The Egyptian Music Box

Thursday Lecture Series, Evidence

April 28, 2011 Thursday, 12:15pm EDT The Heyman Center, Columbia University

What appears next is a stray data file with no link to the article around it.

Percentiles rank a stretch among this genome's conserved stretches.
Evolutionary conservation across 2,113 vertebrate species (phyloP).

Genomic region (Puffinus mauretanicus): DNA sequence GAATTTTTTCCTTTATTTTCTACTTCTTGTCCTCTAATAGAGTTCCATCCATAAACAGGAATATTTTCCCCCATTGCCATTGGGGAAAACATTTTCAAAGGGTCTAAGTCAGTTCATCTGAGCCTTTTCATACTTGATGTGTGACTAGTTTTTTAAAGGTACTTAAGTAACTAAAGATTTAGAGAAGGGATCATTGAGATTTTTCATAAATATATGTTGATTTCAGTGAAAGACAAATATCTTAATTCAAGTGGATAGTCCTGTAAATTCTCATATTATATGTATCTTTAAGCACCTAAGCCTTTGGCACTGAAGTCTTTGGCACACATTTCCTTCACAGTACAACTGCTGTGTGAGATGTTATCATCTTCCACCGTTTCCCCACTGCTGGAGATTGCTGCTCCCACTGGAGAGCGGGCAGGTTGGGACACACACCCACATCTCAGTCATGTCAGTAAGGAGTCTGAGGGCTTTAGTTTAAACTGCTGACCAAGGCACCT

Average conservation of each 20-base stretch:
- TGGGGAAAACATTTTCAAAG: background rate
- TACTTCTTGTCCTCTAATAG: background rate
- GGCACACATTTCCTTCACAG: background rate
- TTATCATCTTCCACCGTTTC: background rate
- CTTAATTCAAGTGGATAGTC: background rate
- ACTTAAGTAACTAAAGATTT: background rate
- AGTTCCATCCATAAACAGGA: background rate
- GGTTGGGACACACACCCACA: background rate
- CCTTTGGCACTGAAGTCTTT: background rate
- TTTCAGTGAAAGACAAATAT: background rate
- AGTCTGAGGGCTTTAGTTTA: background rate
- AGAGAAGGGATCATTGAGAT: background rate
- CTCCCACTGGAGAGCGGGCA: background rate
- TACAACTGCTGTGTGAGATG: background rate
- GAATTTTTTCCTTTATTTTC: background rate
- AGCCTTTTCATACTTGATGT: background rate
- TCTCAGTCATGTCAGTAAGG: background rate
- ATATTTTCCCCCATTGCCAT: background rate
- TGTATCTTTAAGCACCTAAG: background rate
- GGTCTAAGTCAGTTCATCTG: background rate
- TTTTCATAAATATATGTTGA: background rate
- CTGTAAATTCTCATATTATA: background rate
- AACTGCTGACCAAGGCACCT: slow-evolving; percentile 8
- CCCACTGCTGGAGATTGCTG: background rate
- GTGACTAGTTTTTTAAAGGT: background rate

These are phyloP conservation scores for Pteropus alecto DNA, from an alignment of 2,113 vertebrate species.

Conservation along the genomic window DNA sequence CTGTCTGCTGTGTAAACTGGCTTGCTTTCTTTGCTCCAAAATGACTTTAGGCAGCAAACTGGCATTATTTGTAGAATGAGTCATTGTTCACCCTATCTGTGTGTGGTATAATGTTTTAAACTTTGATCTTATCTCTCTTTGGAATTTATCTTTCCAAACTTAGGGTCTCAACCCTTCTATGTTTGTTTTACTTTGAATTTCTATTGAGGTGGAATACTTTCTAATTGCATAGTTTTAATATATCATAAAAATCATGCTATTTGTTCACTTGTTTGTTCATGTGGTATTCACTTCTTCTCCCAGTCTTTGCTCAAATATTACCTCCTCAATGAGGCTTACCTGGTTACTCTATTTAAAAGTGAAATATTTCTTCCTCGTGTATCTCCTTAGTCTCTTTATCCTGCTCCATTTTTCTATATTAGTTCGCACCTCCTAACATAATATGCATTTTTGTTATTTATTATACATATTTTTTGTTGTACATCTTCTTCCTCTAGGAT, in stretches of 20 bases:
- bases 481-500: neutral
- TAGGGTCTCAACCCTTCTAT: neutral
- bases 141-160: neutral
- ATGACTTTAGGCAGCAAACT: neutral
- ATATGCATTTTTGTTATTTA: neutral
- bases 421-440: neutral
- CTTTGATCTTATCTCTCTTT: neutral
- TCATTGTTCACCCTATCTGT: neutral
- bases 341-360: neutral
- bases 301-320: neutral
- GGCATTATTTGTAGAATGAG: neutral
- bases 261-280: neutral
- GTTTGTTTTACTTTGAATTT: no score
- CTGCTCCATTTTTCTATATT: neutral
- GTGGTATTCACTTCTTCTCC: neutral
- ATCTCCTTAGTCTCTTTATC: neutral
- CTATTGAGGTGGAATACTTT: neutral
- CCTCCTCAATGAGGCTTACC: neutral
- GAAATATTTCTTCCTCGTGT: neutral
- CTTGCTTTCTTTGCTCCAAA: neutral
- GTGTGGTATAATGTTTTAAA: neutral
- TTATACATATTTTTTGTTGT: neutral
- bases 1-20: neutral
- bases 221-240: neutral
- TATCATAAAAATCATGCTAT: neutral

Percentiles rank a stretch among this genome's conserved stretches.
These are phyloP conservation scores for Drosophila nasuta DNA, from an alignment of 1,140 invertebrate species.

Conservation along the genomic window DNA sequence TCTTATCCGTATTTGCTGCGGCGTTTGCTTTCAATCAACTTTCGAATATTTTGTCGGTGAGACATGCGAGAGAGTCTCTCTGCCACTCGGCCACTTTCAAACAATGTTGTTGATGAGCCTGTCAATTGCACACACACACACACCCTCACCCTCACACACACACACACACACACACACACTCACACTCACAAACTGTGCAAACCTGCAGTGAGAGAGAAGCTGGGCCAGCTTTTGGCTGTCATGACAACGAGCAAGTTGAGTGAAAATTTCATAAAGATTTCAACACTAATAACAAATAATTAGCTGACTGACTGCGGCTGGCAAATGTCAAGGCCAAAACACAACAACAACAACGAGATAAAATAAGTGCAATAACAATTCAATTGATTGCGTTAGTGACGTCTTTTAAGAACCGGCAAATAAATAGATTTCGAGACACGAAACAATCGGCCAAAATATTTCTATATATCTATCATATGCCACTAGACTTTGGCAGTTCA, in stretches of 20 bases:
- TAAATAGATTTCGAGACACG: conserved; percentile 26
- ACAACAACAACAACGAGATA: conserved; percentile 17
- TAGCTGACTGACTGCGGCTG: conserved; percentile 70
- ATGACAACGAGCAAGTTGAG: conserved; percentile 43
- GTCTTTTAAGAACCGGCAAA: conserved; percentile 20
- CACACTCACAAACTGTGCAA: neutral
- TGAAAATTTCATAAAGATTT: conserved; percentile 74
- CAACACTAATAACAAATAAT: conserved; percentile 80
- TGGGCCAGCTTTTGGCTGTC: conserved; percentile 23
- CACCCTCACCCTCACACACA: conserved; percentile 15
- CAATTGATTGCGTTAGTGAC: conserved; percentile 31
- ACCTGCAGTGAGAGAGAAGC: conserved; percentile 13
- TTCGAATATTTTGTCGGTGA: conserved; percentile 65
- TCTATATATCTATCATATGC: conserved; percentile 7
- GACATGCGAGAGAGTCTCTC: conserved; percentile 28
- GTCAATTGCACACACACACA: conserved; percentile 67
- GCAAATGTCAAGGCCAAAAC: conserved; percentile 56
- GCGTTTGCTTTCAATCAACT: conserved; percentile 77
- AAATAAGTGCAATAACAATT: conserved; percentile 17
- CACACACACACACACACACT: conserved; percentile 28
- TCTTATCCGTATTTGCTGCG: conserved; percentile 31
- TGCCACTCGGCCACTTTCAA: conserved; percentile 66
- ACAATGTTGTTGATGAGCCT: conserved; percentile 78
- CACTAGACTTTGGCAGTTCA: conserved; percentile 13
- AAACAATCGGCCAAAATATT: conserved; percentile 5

Dating back at least to the days of Athanasius Kircher in the seventeenth century, it has been de rigueur in music histories to include a discussion of Ancient Egypt’s contribution to music. This tradition may seem curious given that we have not a shred of notation telling us what Egyptian music may have sounded like. Yet, due to certain stringent cultural demands, Egypt became an indispensable component of narrative accounts of music. What seems like an awkward scholarly conundrum can actually be turned into an advantage: the idea of Egyptian music—unfettered by actual examples of it—can give us a rare glance into wide-ranging ideas about the nature of evidence in historical narratives, the inner workings of music histories, and how the wider cultural tasks of music are imagined.